Fifty-four cadets from Missouri Military Academy marched into Centennial Gymatorium on Saturday as seniors and left as graduates.
President Richard Geraci welcomed family and friends of graduates, as well as academy staff members.
"Since 1889, families and cadets have chosen MMA for our rich academic, athletic and military traditions. They have chosen us the lessons in character, self-discipline and leadership that only a military school can provide," he said.
He also recognized faculty and staff for their contribution to cadet lives before acknowledging the Class of 2019.
"I congratulate you on requiring the academic requirements for graduation and stepping up to the rigor MMA has demanded of each of you in every facet of your life. You depart here today with more than a high school diploma," Geraci said. "Best of luck to each of you."
Multiple company and individual awards were presented to cadets, along with the naming of the class' valedictorian, who was Colton Lucas of Vernon, Texas.
"Seniors, reflect on your lives before MMA. What were your goals, what were your tribulations, what was the driving force that got you to these hallowed front steps?" he said.
Lucas said when he first came to the academy it was terrifying, because it was so far from his home and it was a military school. Pressure built on him, both in the regimented military and academic requirements, and he said he felt like collapsing.
"I was always told to keep my head up and move through everything,” Lucas said. “Even if it seems impossible, just keep moving forward. I listened and in the end it was worth it.”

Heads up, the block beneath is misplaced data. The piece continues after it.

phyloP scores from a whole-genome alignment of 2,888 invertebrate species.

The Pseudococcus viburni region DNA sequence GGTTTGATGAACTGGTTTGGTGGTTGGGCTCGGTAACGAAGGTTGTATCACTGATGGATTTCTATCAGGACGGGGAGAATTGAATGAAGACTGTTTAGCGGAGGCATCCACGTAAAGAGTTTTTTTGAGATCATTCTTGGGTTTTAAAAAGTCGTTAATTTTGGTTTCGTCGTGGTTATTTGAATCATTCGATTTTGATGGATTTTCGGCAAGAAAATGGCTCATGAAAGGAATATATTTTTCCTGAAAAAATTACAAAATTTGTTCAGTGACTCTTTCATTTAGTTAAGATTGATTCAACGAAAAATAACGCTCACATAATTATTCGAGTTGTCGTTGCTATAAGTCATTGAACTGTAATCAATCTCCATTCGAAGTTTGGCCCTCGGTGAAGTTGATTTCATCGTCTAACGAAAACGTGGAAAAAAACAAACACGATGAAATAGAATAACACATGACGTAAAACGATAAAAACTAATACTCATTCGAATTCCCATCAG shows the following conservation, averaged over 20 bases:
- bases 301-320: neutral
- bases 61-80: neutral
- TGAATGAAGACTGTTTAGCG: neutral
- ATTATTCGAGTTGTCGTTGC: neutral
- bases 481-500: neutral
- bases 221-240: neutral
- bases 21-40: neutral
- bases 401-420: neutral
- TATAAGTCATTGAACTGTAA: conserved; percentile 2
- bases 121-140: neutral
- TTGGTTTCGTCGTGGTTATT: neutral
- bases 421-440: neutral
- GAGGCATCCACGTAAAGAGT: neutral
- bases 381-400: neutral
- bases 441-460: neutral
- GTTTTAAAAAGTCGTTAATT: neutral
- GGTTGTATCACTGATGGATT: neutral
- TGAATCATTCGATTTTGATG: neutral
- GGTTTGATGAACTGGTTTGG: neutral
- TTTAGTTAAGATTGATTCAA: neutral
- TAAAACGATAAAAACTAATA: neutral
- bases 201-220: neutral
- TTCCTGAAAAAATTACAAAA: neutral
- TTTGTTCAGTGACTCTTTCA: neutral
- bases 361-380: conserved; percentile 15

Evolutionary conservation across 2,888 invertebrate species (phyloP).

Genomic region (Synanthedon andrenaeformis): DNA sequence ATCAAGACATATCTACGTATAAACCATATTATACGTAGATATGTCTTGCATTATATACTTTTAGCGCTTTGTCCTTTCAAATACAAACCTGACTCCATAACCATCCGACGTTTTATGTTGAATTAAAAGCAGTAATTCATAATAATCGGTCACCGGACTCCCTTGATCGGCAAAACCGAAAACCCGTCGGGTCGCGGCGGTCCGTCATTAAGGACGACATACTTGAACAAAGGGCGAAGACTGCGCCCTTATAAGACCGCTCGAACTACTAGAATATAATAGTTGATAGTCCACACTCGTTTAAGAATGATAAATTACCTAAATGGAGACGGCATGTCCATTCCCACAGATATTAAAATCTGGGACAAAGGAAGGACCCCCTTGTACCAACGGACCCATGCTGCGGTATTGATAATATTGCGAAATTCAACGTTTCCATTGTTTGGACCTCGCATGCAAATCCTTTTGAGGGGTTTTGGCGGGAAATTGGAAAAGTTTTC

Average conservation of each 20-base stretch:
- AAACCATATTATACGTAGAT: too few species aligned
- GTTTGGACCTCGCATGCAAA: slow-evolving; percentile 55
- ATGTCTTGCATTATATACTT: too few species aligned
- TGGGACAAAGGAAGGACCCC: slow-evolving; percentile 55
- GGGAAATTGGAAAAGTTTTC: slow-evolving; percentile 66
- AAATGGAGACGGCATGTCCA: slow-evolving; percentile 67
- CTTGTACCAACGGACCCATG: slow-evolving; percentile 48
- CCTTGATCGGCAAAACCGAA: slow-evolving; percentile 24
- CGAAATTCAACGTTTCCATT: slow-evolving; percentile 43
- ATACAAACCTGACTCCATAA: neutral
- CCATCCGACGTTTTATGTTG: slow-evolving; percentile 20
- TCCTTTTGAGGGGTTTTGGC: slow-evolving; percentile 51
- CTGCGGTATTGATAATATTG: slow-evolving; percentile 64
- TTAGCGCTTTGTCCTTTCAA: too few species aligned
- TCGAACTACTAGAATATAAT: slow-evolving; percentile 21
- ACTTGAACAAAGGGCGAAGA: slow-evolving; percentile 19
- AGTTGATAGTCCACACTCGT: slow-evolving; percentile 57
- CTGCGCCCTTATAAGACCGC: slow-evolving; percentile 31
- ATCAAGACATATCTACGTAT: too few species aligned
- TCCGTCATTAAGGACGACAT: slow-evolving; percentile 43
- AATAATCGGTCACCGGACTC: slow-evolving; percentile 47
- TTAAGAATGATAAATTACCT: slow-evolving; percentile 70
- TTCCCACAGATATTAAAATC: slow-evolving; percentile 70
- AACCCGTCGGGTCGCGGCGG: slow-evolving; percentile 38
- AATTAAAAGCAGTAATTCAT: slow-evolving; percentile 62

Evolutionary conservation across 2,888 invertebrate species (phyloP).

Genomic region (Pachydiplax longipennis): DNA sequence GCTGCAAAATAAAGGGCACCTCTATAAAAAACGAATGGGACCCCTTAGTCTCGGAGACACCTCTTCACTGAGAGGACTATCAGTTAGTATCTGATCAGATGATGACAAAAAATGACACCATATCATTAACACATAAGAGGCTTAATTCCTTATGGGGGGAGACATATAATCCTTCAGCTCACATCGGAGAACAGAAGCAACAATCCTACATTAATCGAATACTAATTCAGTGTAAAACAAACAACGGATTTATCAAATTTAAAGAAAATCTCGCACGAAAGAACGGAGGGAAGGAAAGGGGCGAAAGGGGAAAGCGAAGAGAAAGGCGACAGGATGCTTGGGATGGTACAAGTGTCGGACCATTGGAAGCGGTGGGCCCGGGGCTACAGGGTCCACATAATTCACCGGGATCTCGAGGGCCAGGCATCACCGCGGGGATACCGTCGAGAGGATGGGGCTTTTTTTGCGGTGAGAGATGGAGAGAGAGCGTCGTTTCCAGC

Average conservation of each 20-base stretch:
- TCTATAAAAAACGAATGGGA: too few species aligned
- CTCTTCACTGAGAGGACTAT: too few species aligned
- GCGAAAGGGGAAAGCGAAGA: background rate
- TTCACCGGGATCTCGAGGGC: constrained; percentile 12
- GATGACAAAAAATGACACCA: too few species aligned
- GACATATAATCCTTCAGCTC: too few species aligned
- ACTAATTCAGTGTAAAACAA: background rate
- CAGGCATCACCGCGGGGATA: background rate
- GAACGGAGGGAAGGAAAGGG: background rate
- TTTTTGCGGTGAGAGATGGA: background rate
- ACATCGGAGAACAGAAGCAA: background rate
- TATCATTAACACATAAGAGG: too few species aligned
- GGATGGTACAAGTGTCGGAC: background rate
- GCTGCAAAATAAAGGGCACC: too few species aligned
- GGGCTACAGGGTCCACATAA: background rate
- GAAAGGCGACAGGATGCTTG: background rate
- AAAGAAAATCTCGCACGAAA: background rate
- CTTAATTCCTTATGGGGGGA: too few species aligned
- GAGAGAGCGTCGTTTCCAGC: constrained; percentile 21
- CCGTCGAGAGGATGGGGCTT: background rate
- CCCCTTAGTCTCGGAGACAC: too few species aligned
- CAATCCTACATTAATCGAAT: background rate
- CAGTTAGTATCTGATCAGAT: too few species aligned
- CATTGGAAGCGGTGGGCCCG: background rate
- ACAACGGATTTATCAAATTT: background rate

The keynote was provided by President Emeritus Tony McGeorge. He became president of the academy in 2012, where he instituted the 360 education program, incorporating arts programs and a system in which cadets could graduate with a high school diploma and an associate of arts degree. He retired in February.
McGeorge prepared for his speech by looking at other well-known commencement addresses, he said. "Most of those addresses had a theme that ran through it and that was of direction,” he said.
While he agreed with those sentiments, he said he wanted his address to look at love as a theme, more than directing cadets to do something.
"You can't love others if you don't love yourself. If you love yourself, you work on building self-confidence and self-esteem," McGeorge said.
Young men who know how to love themselves and commit to a goal cannot be defeated, he added.
"You go toward your fears... for it is by challenging yourself that you grow and build self-esteem, self-confidence and most importantly, self-love," he said.
He also encouraged cadets to dedicate themselves to positive change, which can include helping those who are sick, older or even classmates who need assistance.
"If you give self-love, you will get the most wonderful return," McGeorge said. "It takes a person of character, of love, of empathy and personal courage to silence the bully and to stand up for those who have a difficult time in standing up for themselves."